there are outsiders who remember them. We write to the prisoners as
well as to the organization that is responsible."
AI’s Mercer County group focuses on several key trouble spots —
China, Tibet, Kosovo, Indonesia, East Timor, Chad, and Algeria —
influencing issues through letter writing, educational activities,
and programs. Amnesty International also works to oppose the death
penalty in the United States.
One prisoner the Mercer group is working to release
is Abdulhelil Abdumijit, a 30-year-old street trader, husband, and
father of three, imprisoned since 1997 by the People’s Republic of
China where the death penalty is also used to silence dissidents.
Abdumijit was arrested in Gulja City, Xuar, during a demonstration
to protest the banning of a traditional type of gathering by Xuar’s
indigenous peoples known as a "Meshrep." A "Meshrep"
is a social gathering that provides a forum for music, song, and poetry,
as well as discussion of moral and social issues facing its youth.
China’s Xuar minority in general are suffering as victims of discrimination,
unemployment, political trials, imprisonment, torture, and execution.
Amnesty International believes that Abdumijite has been arbitrarily
imprisoned for the peaceful exercise of his right to freedom of opinion
and association, in violation of international standards. The Mercer
group is one of five or six groups around the world focusing their
efforts on obtaining the immediate and unconditional release of this
"Unfortunately there’s more than enough business to go around,"
says Miziuk, noting that AI has chapters on every continent. A prisoner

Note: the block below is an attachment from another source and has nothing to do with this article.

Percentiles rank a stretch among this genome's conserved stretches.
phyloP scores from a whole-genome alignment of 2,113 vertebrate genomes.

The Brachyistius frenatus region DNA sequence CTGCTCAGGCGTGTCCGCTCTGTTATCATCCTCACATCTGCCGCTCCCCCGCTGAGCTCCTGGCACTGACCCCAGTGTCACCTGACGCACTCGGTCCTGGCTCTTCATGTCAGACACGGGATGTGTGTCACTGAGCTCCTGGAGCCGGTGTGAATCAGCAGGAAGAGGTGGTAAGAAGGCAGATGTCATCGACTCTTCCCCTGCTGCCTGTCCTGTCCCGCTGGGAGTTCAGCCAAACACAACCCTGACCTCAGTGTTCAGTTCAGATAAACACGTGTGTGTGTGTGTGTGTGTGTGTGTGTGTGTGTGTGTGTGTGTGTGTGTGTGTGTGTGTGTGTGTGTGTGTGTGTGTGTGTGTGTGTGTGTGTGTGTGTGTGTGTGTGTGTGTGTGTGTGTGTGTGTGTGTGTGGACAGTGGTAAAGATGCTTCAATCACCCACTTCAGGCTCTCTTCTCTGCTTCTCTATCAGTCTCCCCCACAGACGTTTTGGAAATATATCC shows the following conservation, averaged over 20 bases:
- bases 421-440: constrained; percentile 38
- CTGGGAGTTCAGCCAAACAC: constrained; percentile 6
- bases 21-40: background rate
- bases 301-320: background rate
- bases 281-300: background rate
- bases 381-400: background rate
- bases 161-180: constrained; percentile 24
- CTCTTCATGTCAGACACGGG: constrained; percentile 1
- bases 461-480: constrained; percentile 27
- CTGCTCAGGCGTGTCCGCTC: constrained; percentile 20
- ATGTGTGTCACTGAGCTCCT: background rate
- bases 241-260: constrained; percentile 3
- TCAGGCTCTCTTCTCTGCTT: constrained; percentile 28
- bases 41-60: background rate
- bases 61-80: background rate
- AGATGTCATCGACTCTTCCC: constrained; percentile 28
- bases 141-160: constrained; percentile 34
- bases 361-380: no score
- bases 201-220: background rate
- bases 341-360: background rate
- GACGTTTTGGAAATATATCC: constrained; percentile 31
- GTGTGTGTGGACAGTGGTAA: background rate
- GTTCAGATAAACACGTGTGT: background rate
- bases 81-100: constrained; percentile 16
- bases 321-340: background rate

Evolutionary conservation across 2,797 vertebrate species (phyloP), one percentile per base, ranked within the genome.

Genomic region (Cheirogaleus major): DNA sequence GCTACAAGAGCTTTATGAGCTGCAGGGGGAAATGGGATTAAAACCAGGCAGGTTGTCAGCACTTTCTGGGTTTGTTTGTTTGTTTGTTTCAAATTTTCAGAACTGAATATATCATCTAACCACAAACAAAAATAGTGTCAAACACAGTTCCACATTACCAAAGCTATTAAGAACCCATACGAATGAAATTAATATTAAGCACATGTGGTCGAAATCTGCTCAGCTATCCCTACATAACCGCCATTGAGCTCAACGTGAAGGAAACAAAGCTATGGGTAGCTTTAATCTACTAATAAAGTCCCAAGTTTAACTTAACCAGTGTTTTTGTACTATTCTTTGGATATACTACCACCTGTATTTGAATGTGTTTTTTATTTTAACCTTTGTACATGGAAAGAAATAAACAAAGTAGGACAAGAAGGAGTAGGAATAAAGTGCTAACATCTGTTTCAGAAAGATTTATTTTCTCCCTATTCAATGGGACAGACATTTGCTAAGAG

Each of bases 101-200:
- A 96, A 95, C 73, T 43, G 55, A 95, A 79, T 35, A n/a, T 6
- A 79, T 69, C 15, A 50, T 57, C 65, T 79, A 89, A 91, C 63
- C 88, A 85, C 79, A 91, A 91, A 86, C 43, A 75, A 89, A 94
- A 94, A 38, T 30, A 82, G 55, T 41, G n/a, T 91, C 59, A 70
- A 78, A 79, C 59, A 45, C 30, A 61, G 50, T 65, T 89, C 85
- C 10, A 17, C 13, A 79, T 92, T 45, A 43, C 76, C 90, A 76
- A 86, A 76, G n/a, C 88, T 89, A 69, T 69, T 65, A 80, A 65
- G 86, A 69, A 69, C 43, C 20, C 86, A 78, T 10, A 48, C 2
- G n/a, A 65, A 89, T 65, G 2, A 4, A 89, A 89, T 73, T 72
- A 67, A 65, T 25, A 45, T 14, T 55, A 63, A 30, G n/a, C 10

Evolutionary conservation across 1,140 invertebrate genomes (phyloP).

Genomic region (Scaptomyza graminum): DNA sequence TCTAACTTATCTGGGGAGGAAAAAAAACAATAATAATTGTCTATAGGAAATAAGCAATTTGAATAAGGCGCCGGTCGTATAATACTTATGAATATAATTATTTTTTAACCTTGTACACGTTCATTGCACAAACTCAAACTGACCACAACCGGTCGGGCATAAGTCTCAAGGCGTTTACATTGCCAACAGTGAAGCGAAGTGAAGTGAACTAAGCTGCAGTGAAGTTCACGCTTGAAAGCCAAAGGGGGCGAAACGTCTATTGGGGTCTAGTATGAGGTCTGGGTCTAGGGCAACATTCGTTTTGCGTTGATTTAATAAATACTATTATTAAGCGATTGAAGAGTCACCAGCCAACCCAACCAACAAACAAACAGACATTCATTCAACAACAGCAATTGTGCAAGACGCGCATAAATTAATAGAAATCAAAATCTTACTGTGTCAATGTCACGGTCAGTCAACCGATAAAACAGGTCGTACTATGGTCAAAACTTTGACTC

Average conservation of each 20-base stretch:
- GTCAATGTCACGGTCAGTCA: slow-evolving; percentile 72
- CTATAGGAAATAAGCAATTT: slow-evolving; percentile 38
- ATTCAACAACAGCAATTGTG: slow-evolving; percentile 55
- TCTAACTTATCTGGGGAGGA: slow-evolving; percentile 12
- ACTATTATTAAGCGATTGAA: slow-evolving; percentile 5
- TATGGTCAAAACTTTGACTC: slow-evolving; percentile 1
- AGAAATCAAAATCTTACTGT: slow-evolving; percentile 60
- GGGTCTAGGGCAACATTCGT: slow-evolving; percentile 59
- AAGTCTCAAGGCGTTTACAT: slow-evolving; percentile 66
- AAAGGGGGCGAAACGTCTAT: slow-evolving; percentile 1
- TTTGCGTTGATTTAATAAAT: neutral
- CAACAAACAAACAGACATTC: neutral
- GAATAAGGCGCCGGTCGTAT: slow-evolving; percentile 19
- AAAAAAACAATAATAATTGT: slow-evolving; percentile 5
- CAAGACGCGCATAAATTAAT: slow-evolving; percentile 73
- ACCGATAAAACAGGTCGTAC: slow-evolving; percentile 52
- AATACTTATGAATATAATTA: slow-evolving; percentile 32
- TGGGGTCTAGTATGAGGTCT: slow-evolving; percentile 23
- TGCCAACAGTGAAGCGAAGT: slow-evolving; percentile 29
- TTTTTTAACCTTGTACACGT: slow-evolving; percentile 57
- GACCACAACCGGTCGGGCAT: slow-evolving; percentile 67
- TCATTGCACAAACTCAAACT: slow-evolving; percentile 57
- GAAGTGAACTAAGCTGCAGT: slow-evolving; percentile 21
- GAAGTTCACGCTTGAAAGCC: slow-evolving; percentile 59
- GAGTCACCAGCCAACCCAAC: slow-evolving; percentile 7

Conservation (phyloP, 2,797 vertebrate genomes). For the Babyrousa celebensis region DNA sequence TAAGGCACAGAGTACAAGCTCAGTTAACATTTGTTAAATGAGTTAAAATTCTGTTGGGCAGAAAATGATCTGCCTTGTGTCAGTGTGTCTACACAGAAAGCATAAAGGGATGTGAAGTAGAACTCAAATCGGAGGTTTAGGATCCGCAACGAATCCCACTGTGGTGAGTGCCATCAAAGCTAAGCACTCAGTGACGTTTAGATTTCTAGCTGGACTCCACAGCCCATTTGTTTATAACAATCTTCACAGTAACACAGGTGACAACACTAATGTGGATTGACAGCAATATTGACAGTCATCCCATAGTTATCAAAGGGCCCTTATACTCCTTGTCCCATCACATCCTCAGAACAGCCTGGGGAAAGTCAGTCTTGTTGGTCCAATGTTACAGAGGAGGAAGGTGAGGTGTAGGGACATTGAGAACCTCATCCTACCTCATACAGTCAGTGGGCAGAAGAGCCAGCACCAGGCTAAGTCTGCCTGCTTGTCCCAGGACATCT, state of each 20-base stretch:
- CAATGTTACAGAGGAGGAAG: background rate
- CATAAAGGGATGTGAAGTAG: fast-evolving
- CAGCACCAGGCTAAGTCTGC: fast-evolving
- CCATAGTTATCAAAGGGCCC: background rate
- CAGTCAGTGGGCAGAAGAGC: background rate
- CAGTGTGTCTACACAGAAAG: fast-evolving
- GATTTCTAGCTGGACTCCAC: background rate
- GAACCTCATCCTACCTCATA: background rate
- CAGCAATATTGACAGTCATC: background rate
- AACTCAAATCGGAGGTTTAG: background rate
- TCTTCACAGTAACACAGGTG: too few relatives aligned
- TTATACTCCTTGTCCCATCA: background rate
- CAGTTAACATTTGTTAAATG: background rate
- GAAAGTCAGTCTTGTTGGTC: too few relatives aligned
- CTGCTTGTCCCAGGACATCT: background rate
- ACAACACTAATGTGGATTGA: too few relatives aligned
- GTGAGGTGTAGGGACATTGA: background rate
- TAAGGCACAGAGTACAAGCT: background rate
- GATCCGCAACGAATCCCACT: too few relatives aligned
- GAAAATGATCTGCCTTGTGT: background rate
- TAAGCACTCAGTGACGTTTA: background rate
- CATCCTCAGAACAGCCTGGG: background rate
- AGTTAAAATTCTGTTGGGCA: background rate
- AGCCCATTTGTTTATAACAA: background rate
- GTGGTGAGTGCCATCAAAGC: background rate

of conscience is someone who has never used violence or committed
any crime. AI conducts extensive research, including traveling to
the place where the prisoner is held, to determine whether the prisoner
is a prisoner of conscience. If he or she is, AI will become active
in publicizing their plight.
"Research and action are tied together," says Miziuk. "It
is the accurate research that leads us to pinpoint specific action
to be taken. These are situations that are not being publicized. AI
finds out about them through its networks — and confidentiality
and secrecy are crucial in gathering information. There are a lot
of governments and organizations that would like to get into AI’s
Mercer group member Sofi Bounds, who has volunteered for AI for 20
years in France and the U.S., says she has seen results of AI actions
around the world. "Once a government realizes that the world is
watching, often the prisoner’s condition is alleviated," she says.
In 1999 three prisoners in Chad and Indonesia who had been adopted
by the Mercer group were released from prison.
The Tish Hinojosa concert proceeds go toward the group’s expenses
(which totaled $4,200 in 1999) for postage, stationery, publicity,
public education, and direct aid to prisoners of conscience. In early
December, during Human Rights Week, the AI group plans to sponsor
a lecture by the former Chinese dissident Harry Wu, who will talk
about his first-hand knowledge of continuing human rights violations
— Nicole Plett
Church at Washington Crossing, Titusville, 215-862-1917. The Texas
singer headlines a benefit for Amnesty International of Mercer County.
Mark Erelli opens. $20. Saturday, June 10, 8 p.m.
first Thursday of every month, at 8 p.m., at Nassau Presbyterian Church,
Room 204. Next meeting is Thursday, July 6. Call for information.